For the first time ever, the legendary chef collects and updates the best recipes from his six-decade career. With a searchable DVD demonstrating every technique a cook will ever need.
In his more than sixty years as a chef, Jacques Pépin has earned a reputation as a champion of simplicity. His recipes are classics. They find the shortest, surest route to flavor, avoiding complicated techniques.
Now, in a book that celebrates his life in food, the world’s most famous cooking teacher winnows his favorite recipes from the thousands he has created, streamlining them even further. They include Onion Soup Lyonnaise-Style, which Jacques enjoyed as a young chef while bar-crawling in Paris; Linguine with Clam Sauce and Vegetables, a frequent dinner chez Jacques; Grilled Chicken with Tarragon Butter, which he makes indoors in winter and outdoors in summer; Five-Peppercorn Steak, his spin on a bistro classic; Mémé’s Apple Tart, which his mother made every day in her Lyon restaurant; and Warm Chocolate Fondue Soufflé, part cake, part pudding, part soufflé, and pure bliss.
Essential Pépin spans the many styles of Jacques’s cooking: homey country French, haute cuisine, fast food Jacques-style, and fresh contemporary American dishes. Many of the recipes are globally inspired, from Mexico, across Europe, or the Far East.
In the accompanying searchable DVD, Jacques shines as a teacher, as he demonstrates all the techniques a cook needs to know. This truly is the essential Pépin.
|Publisher:||Houghton Mifflin Harcourt|
|Product dimensions:||8.10(w) x 10.30(h) x 1.90(d)|
About the Author
Jacques Pépin has written twenty-five cookbooks, including the best-selling Jacques Pépin Fast Food My Way, More Fast Food My Way, and his memoir, The Apprentice. He has also starred in numerous acclaimed cooking series on public television and is a contributing editor to Food & Wine. He has won multiple James Beard Awards, several IACP Cookbook Awards, and the Legion of Honor, France's highest distinction.
Read an Excerpt
with Mollet Eggs and Croutons
A French favorite, mollet (moll-ay) eggs are similar to poached eggs in texture, with runny yolks and soft whites. The eggs are cooked in their shells in barely boiling water for about 6 minutes, then thoroughly cooled and carefully shelled. This basic tomato soup, topped with the eggs and large croutons made from country-style bread, can be made vegetarian by replacing the chicken stock with vegetable stock or water.
2 tablespoons olive oil
1 medium onion, coarsely chopped
(1 1/4 cups)
6 scallions, trimmed (leaving some green) and chopped (3/4 cup)
1 carrot, peeled and coarsely chopped
3 garlic cloves, crushed and chopped
2 tablespoons all-purpose flour
3 cups homemade chicken stock
(page 612) or low-salt canned
12 ounces cherry tomatoes
1 teaspoon salt, or to taste
1/2 teaspoon freshly ground black pepper
1 teaspoon dried thyme
1/4 teaspoon dried sage
1 28-ounce can plum tomatoes
4 slices country-style bread, preferably stale, for croutons
2 teaspoons olive oil
1 small garlic clove
4 large eggs
1/4 cup grated Gruyère or Emmenthaler cheese
Heat the olive oil in a large stainless steel saucepan. When the oil is hot but not smoking, add the onion, scallions, carrot, and garlic and cook over high heat, stirring constantly, for 4 to 5 minutes. Sprinkle the flour on top of the mixture, stir thoroughly, and cook for 1 minute longer, stirring. Mix in the stock.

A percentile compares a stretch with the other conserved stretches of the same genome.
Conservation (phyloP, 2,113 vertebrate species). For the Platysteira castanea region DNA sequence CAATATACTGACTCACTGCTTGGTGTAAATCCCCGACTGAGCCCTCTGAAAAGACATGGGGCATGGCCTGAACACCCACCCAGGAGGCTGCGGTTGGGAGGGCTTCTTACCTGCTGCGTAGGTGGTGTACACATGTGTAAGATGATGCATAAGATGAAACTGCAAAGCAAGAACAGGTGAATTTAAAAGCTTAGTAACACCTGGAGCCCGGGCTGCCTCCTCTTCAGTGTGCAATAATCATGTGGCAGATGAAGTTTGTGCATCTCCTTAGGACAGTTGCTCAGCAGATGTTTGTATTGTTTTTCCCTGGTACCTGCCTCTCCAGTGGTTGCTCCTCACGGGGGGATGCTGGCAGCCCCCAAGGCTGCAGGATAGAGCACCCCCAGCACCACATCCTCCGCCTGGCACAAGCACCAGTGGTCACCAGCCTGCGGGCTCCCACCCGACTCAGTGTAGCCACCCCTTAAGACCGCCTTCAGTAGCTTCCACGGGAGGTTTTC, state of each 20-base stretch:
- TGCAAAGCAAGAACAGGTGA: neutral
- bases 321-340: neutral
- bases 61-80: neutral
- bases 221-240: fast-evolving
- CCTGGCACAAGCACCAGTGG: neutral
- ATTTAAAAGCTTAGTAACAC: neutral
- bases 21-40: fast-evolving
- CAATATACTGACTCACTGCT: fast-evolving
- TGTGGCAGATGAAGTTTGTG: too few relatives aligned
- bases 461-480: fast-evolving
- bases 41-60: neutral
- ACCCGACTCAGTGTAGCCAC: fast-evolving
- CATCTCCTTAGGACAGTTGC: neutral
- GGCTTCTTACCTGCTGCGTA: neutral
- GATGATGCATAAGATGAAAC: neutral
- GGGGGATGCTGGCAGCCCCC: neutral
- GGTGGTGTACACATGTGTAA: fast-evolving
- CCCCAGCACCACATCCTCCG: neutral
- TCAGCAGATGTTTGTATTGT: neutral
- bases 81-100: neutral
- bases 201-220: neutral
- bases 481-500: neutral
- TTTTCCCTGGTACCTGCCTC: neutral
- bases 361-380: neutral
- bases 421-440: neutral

Add the cherry tomatoes to the soup, along with the salt, pepper, thyme, and sage. Process the can of plum tomatoes for 5 seconds, and add to the soup. Bring to a boil, stirring occasionally, then cover, reduce the heat to low, and cook for 20 minutes.
Using a hand blender, blend the soup for 15 to 20 seconds (or process in a food processor and return to the pan).
MEANWHILE, PREPARE THE GARNISHES: Preheat the oven to 400 degrees.
Brush the bread slices with the olive oil and arrange them in a single layer on a cookie sheet. Bake for 10 to 12 minutes, or until nicely browned. Rub one side of the croutons with the garlic clove, and set them aside.
Using a thumbtack or pushpin, make a hole in the rounded end of each egg. Gently lower the eggs into a pan containing enough boiling water to cover them and cook for about 6 minutes in barely boiling water. Drain the hot water from the pan and shake the pan to crack the shells of the eggs on all sides. Fill the pan with ice and water and set the eggs aside to cool completely.
When the eggs are cool, peel them carefully (so as not to damage the yolks, which are still runny) under cool running water. Keep the eggs in cold water until just before serving. (The eggs can be cooked up to a few hours ahead and refrigerated in the cold water.)
At serving time, drain the cold water from the eggs and replace it with hot tap water. Let stand for 5 minutes, so the eggs are lukewarm inside.
Bring the soup to a strong boil, and ladle it into four bowls. Place an egg in the center of each bowl, and wait for a couple of minutes for the eggs to warm in the center. Place a crouton in each bowl and serve, sprinkled with the cheese.
Grilled Veal Chops
with Caper and Sage Sauce
This is a good summer recipe. I sear the chops briefly on a very hot grill and then transfer them to a warm oven, where they continue to cook slowly in their own residual heat. The sauce, a simple mixture of onion, capers, lemon juice, and olive oil, is made separately and the chops are coated with it before they are served.
Be sure you don’t overcook the chops. Although veal is not served rare, as beef is, it should be slightly pink inside and juicy throughout.
Chicken or even a piece of fish also goes well with the caper and sage sauce.
4 veal rib chops trimmed of excess fat (about 10 ounces each), and 1 inch thick
1 teaspoon canola oil
1/4 teaspoon salt
1/4 teaspoon freshly ground black pepper
1/2 cup diced (1/4-inch) red onion
2 tablespoons drained capers
1 tablespoon minced fresh sage
2 teaspoons julienned lemon zest
1 tablespoon fresh lemon juice
2 tablespoons olive oil
2 tablespoons chopped fresh parsley
1/4 teaspoon freshly ground black pepper
1/4 teaspoon salt, or to taste
2 tablespoons homemade chicken
stock (page 612) or low-salt canned chicken broth
Heat a grill until it is very hot. Preheat the oven to 150 degrees.